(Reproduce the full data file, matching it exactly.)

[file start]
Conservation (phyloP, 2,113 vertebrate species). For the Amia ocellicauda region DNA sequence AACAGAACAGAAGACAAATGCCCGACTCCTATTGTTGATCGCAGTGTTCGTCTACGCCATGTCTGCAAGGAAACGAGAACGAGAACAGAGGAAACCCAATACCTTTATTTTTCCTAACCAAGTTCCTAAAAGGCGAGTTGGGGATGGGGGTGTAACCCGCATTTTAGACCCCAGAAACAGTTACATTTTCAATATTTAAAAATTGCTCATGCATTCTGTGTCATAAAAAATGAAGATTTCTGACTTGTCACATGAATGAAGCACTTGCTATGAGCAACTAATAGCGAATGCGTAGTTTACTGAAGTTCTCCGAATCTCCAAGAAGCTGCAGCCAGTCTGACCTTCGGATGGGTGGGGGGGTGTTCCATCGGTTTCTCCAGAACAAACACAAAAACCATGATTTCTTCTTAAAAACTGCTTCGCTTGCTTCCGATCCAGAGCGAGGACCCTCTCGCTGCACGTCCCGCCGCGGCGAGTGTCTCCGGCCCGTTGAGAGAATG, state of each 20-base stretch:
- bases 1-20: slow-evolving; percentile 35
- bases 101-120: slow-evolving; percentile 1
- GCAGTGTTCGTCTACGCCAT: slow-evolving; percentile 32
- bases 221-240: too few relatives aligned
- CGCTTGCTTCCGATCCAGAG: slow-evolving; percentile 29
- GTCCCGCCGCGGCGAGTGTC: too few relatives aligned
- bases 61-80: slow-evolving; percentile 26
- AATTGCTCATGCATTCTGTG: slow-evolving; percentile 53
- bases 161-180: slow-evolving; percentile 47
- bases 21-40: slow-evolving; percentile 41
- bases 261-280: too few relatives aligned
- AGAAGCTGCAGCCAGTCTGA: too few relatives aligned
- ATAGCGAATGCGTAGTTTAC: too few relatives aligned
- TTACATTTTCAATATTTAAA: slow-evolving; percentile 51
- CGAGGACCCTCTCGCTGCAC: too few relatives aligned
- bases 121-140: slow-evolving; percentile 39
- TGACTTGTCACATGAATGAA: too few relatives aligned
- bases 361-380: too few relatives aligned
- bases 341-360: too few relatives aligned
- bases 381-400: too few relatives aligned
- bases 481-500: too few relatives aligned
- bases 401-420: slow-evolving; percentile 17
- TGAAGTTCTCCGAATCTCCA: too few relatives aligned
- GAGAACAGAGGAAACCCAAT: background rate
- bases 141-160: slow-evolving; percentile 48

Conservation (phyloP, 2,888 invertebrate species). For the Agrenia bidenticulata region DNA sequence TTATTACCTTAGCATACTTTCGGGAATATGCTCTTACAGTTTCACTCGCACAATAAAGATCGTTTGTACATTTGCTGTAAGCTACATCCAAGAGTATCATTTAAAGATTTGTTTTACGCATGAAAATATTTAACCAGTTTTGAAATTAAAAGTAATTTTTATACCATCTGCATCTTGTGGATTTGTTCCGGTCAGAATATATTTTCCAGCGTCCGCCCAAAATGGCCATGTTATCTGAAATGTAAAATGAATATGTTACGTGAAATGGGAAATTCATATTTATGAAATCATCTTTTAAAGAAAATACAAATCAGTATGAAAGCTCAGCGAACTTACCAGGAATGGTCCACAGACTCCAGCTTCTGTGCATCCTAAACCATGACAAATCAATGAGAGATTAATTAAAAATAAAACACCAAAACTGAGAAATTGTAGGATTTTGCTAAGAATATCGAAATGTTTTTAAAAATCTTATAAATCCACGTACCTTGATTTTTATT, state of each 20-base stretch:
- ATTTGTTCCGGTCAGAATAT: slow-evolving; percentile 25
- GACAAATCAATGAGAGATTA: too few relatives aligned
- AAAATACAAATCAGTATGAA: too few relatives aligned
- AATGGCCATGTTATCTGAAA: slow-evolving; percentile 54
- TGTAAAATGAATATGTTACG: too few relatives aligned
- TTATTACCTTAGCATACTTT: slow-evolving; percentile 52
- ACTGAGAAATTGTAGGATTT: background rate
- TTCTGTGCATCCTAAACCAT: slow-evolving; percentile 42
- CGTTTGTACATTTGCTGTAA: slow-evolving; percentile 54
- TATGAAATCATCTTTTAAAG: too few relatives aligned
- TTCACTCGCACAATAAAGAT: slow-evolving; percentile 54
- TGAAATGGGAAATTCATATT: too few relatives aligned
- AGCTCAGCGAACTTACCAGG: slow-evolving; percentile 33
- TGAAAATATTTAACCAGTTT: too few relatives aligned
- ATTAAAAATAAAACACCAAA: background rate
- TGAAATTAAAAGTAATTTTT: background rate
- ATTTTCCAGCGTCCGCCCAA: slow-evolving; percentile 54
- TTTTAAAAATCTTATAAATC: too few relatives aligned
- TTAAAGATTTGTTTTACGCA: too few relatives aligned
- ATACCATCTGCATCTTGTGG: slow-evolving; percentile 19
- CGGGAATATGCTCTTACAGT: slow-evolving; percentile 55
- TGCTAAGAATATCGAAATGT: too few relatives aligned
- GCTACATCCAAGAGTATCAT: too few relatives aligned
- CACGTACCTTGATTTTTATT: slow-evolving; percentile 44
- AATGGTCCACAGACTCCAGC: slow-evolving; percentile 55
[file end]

Conservation (phyloP, 2,113 vertebrate species). For the Amia ocellicauda region DNA sequence AACAGAACAGAAGACAAATGCCCGACTCCTATTGTTGATCGCAGTGTTCGTCTACGCCATGTCTGCAAGGAAACGAGAACGAGAACAGAGGAAACCCAATACCTTTATTTTTCCTAACCAAGTTCCTAAAAGGCGAGTTGGGGATGGGGGTGTAACCCGCATTTTAGACCCCAGAAACAGTTACATTTTCAATATTTAAAAATTGCTCATGCATTCTGTGTCATAAAAAATGAAGATTTCTGACTTGTCACATGAATGAAGCACTTGCTATGAGCAACTAATAGCGAATGCGTAGTTTACTGAAGTTCTCCGAATCTCCAAGAAGCTGCAGCCAGTCTGACCTTCGGATGGGTGGGGGGGTGTTCCATCGGTTTCTCCAGAACAAACACAAAAACCATGATTTCTTCTTAAAAACTGCTTCGCTTGCTTCCGATCCAGAGCGAGGACCCTCTCGCTGCACGTCCCGCCGCGGCGAGTGTCTCCGGCCCGTTGAGAGAATG, state of each 20-base stretch:
- bases 1-20: slow-evolving; percentile 35
- bases 101-120: slow-evolving; percentile 1
- GCAGTGTTCGTCTACGCCAT: slow-evolving; percentile 32
- bases 221-240: too few relatives aligned
- CGCTTGCTTCCGATCCAGAG: slow-evolving; percentile 29
- GTCCCGCCGCGGCGAGTGTC: too few relatives aligned
- bases 61-80: slow-evolving; percentile 26
- AATTGCTCATGCATTCTGTG: slow-evolving; percentile 53
- bases 161-180: slow-evolving; percentile 47
- bases 21-40: slow-evolving; percentile 41
- bases 261-280: too few relatives aligned
- AGAAGCTGCAGCCAGTCTGA: too few relatives aligned
- ATAGCGAATGCGTAGTTTAC: too few relatives aligned
- TTACATTTTCAATATTTAAA: slow-evolving; percentile 51
- CGAGGACCCTCTCGCTGCAC: too few relatives aligned
- bases 121-140: slow-evolving; percentile 39
- TGACTTGTCACATGAATGAA: too few relatives aligned
- bases 361-380: too few relatives aligned
- bases 341-360: too few relatives aligned
- bases 381-400: too few relatives aligned
- bases 481-500: too few relatives aligned
- bases 401-420: slow-evolving; percentile 17
- TGAAGTTCTCCGAATCTCCA: too few relatives aligned
- GAGAACAGAGGAAACCCAAT: background rate
- bases 141-160: slow-evolving; percentile 48

Conservation (phyloP, 2,888 invertebrate species). For the Agrenia bidenticulata region DNA sequence TTATTACCTTAGCATACTTTCGGGAATATGCTCTTACAGTTTCACTCGCACAATAAAGATCGTTTGTACATTTGCTGTAAGCTACATCCAAGAGTATCATTTAAAGATTTGTTTTACGCATGAAAATATTTAACCAGTTTTGAAATTAAAAGTAATTTTTATACCATCTGCATCTTGTGGATTTGTTCCGGTCAGAATATATTTTCCAGCGTCCGCCCAAAATGGCCATGTTATCTGAAATGTAAAATGAATATGTTACGTGAAATGGGAAATTCATATTTATGAAATCATCTTTTAAAGAAAATACAAATCAGTATGAAAGCTCAGCGAACTTACCAGGAATGGTCCACAGACTCCAGCTTCTGTGCATCCTAAACCATGACAAATCAATGAGAGATTAATTAAAAATAAAACACCAAAACTGAGAAATTGTAGGATTTTGCTAAGAATATCGAAATGTTTTTAAAAATCTTATAAATCCACGTACCTTGATTTTTATT, state of each 20-base stretch:
- ATTTGTTCCGGTCAGAATAT: slow-evolving; percentile 25
- GACAAATCAATGAGAGATTA: too few relatives aligned
- AAAATACAAATCAGTATGAA: too few relatives aligned
- AATGGCCATGTTATCTGAAA: slow-evolving; percentile 54
- TGTAAAATGAATATGTTACG: too few relatives aligned
- TTATTACCTTAGCATACTTT: slow-evolving; percentile 52
- ACTGAGAAATTGTAGGATTT: background rate
- TTCTGTGCATCCTAAACCAT: slow-evolving; percentile 42
- CGTTTGTACATTTGCTGTAA: slow-evolving; percentile 54
- TATGAAATCATCTTTTAAAG: too few relatives aligned
- TTCACTCGCACAATAAAGAT: slow-evolving; percentile 54
- TGAAATGGGAAATTCATATT: too few relatives aligned
- AGCTCAGCGAACTTACCAGG: slow-evolving; percentile 33
- TGAAAATATTTAACCAGTTT: too few relatives aligned
- ATTAAAAATAAAACACCAAA: background rate
- TGAAATTAAAAGTAATTTTT: background rate
- ATTTTCCAGCGTCCGCCCAA: slow-evolving; percentile 54
- TTTTAAAAATCTTATAAATC: too few relatives aligned
- TTAAAGATTTGTTTTACGCA: too few relatives aligned
- ATACCATCTGCATCTTGTGG: slow-evolving; percentile 19
- CGGGAATATGCTCTTACAGT: slow-evolving; percentile 55
- TGCTAAGAATATCGAAATGT: too few relatives aligned
- GCTACATCCAAGAGTATCAT: too few relatives aligned
- CACGTACCTTGATTTTTATT: slow-evolving; percentile 44
- AATGGTCCACAGACTCCAGC: slow-evolving; percentile 55